Birds eye view of life at Hartlepool RNLI
Hartlepool RNLI lifeboat station has once again played host to a colony of Kittiwakes that have nested below the gangway that leads to the all-weather lifeboat at the Ferry Road lifeboat station.
The noisy visitors have once again had a successful breeding season with dozens of chicks hatching and being fed and watched over by their parents along the narrow five inch steel ledge which acts as their nesting place and home for around 8-10 weeks during the summer.
Hartlepool RNLI station mechanic Garry Waugh said: ‘Despite going to and fro along the gangway every day and occasionally during the night to the all-weather lifeboat and being just a few feet from the Kittiwakes they don’t seem too bothered.
‘They are very noisy during the breeding season but some of the sounds they create are quite unique and amusing at times.
‘Even on a shout when myself and volunteer crewmembers are rushing across the gangway to get to the all-weather lifeboat they just watch us cross, oblivious to what’s going on before we head out to sea.'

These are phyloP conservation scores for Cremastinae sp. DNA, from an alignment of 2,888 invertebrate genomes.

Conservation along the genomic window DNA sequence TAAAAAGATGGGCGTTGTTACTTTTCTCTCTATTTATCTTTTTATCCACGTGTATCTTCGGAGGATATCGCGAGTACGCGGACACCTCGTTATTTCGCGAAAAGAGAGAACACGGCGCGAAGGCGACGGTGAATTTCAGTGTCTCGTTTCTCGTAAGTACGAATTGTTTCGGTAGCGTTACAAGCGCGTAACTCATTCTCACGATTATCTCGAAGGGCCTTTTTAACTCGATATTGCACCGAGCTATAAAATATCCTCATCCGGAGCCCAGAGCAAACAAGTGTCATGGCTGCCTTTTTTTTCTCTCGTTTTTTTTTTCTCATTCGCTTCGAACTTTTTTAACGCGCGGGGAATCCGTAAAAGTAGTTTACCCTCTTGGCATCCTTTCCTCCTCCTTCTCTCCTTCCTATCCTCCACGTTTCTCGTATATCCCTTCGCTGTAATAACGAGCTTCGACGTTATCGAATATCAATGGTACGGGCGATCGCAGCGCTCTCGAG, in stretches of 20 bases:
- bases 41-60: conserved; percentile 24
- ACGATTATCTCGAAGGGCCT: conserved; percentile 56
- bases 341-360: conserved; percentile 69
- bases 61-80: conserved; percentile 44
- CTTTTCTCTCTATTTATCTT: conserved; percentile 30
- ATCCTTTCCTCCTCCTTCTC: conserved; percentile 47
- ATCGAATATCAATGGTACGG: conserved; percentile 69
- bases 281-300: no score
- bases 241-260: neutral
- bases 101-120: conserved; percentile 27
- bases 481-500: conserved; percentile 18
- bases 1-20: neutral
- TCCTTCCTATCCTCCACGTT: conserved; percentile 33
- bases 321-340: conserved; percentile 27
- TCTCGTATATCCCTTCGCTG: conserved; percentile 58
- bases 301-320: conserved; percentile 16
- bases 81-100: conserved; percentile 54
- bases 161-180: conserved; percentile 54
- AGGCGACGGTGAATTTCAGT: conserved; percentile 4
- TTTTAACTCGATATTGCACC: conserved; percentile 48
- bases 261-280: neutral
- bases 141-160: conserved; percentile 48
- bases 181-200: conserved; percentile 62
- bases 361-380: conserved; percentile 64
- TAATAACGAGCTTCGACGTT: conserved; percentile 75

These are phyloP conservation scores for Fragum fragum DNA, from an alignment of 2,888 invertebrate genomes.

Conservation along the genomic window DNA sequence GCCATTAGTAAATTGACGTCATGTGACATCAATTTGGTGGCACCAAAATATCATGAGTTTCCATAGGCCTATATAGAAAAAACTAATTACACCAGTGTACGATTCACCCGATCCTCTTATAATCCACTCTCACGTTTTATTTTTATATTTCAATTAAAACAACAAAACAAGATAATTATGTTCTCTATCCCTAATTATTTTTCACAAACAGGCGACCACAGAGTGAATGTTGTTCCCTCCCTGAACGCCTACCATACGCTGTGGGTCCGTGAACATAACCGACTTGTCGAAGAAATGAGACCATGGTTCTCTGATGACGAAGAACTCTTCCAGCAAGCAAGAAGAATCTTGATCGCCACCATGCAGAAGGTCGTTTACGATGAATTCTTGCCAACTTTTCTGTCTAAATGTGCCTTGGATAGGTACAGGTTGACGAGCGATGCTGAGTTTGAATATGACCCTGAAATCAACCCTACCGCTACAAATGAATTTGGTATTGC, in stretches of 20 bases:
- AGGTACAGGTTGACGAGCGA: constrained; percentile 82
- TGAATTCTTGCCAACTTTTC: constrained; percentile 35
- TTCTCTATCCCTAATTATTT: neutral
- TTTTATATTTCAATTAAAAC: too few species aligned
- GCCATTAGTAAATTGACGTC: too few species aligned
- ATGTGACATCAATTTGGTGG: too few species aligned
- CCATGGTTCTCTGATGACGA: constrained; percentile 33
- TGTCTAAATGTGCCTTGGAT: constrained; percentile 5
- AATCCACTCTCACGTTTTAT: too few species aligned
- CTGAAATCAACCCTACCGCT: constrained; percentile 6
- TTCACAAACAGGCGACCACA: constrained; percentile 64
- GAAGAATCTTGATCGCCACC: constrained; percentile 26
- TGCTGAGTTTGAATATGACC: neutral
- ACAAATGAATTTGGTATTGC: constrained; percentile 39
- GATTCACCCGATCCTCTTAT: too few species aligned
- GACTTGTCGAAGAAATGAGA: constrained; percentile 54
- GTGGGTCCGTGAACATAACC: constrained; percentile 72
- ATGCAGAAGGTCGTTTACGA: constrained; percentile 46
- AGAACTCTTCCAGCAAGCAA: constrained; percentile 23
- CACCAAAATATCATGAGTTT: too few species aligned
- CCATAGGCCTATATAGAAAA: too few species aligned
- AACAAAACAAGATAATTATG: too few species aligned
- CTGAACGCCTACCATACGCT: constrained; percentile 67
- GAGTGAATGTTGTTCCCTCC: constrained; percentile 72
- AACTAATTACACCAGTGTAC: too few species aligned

In a few weeks’ time the young chicks will have flown their nests along with the adult birds until next spring when the Kittiwakes return again to claim their nests at the lifeboat station and share the gangway with the volunteer RNLI lifeboat crewmembers.
RNLI Media contacts
For more information please contact Tom Collins, RNLI Volunteer Press Officer on: 07896 793557. Or contact the RNLI Press Office on 01202 336789
Key facts about the RNLI
The RNLI charity saves lives at sea. Its volunteers provide a 24-hour search and rescue service around the United Kingdom and Republic of Ireland coasts. The RNLI operates over 238 lifeboat stations in the UK and Ireland and more than 240 lifeguard units on beaches around the UK and Channel Islands. The RNLI is independent of Coastguard and government and depends on voluntary donations and legacies to maintain its rescue service. Since the RNLI was founded in 1824, its lifeboat crews and lifeguards have saved over 142,700 lives.